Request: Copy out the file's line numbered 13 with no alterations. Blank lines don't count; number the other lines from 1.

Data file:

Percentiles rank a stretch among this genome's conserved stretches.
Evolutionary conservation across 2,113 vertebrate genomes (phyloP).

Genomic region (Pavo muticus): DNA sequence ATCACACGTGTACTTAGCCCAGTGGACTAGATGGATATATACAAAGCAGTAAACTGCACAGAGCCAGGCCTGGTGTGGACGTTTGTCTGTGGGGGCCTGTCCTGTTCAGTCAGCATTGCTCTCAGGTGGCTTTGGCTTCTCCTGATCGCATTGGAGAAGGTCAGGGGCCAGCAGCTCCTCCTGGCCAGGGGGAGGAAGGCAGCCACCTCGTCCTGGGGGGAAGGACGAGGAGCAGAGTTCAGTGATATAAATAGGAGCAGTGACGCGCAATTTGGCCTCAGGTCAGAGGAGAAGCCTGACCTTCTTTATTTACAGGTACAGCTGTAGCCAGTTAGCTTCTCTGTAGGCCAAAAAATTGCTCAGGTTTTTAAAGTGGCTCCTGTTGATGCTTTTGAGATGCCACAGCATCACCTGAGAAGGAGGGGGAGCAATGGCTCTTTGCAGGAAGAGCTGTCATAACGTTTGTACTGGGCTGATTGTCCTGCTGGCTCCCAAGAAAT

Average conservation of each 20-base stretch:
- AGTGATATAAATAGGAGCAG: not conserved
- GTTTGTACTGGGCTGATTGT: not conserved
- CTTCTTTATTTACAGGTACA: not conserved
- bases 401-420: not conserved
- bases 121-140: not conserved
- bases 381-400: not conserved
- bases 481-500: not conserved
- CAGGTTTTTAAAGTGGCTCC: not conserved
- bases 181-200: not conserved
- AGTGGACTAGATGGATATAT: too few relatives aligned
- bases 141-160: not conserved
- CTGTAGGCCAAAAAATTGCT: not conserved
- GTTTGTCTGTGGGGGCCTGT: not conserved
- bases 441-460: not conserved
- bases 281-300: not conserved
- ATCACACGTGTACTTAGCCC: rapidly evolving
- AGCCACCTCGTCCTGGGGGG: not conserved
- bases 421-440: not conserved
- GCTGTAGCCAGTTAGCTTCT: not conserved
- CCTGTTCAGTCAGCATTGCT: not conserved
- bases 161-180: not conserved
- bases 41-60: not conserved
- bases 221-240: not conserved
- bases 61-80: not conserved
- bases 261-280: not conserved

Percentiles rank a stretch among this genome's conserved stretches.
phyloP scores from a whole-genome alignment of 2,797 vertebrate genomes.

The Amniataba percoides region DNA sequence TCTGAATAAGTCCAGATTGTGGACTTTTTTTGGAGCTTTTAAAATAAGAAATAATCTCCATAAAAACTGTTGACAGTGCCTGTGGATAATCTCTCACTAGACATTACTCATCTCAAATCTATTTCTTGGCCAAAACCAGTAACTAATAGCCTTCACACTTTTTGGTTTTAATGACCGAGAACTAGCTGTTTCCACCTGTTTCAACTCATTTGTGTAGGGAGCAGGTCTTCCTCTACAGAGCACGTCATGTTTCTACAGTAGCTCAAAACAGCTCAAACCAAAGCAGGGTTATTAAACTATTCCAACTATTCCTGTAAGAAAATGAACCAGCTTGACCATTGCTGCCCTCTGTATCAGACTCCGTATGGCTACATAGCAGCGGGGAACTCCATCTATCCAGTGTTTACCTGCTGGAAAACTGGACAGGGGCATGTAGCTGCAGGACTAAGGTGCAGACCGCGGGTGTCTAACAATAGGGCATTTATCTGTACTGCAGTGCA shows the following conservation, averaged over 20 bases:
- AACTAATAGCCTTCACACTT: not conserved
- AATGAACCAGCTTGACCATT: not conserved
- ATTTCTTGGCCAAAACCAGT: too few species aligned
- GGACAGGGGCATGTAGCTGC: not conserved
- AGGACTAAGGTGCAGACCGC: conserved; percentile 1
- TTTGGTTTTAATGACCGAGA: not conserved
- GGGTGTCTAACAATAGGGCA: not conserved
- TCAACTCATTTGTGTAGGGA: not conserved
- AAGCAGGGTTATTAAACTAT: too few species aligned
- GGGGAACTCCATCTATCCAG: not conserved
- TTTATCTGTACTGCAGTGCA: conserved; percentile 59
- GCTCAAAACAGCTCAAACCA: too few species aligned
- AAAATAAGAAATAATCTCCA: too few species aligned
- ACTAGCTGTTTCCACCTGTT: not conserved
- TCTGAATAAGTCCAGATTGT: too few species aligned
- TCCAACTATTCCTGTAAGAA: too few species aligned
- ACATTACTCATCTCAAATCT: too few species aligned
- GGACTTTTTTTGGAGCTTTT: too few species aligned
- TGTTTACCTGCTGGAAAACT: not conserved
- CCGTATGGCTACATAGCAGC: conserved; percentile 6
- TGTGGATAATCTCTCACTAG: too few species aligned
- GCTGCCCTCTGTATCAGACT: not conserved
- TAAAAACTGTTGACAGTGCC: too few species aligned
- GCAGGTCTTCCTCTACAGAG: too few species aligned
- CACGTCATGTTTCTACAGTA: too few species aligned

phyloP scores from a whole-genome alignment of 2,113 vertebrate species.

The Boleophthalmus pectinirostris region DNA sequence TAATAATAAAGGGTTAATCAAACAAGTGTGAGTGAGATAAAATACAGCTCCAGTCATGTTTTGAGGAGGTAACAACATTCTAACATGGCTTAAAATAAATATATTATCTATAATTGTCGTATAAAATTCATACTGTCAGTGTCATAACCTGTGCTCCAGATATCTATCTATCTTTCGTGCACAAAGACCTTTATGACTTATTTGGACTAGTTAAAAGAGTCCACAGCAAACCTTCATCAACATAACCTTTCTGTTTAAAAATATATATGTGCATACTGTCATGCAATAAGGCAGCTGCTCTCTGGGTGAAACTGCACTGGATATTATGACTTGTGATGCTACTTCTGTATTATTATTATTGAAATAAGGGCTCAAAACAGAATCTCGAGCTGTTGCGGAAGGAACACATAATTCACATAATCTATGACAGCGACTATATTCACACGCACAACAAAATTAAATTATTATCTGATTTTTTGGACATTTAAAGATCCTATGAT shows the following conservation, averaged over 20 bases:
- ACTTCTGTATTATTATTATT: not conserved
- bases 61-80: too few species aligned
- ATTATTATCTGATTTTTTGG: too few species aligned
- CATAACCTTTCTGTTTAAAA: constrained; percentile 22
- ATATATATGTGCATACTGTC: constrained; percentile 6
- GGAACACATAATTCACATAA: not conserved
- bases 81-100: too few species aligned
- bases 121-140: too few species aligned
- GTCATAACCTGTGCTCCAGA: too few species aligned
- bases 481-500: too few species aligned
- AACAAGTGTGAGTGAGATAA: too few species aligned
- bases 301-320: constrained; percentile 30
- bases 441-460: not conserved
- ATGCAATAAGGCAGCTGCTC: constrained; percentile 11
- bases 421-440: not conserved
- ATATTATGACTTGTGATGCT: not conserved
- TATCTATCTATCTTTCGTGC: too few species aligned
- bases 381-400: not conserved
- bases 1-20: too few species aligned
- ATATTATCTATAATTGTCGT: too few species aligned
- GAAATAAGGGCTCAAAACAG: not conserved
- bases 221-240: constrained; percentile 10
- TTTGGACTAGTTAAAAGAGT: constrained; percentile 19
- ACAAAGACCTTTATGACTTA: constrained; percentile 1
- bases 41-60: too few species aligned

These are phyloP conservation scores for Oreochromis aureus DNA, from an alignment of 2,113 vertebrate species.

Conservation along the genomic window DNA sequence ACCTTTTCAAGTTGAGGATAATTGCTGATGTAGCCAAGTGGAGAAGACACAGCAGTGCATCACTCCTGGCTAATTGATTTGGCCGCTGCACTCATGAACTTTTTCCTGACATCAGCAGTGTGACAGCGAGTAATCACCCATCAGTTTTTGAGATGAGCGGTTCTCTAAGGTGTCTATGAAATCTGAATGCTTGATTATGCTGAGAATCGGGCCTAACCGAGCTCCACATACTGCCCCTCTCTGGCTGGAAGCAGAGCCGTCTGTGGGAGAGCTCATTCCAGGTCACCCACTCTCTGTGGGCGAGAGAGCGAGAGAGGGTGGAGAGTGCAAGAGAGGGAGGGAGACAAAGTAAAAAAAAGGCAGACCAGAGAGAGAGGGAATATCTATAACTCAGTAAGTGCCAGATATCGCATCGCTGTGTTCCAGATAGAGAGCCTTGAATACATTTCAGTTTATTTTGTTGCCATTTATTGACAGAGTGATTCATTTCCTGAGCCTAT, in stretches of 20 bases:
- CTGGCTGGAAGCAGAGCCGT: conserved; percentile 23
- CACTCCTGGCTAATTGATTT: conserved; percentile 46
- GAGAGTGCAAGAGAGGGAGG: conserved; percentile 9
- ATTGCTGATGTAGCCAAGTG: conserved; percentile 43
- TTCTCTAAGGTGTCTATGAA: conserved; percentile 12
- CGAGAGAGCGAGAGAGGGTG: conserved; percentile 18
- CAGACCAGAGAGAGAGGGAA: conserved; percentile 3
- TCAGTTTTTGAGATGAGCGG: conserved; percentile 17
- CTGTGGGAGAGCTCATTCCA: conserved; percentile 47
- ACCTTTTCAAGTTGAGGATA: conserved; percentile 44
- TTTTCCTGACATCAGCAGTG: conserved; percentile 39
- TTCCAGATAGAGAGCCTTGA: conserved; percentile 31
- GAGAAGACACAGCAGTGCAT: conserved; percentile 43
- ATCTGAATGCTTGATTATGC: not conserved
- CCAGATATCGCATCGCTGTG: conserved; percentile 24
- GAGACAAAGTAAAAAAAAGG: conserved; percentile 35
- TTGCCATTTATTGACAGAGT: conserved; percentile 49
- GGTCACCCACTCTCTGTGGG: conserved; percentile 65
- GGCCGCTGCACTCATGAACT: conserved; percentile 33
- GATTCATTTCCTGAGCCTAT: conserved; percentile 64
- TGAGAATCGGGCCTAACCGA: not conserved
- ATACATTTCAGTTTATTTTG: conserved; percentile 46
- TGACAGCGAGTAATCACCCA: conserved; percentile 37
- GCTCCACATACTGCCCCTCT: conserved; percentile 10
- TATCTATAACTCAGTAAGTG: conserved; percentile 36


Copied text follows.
- bases 181-200: not conserved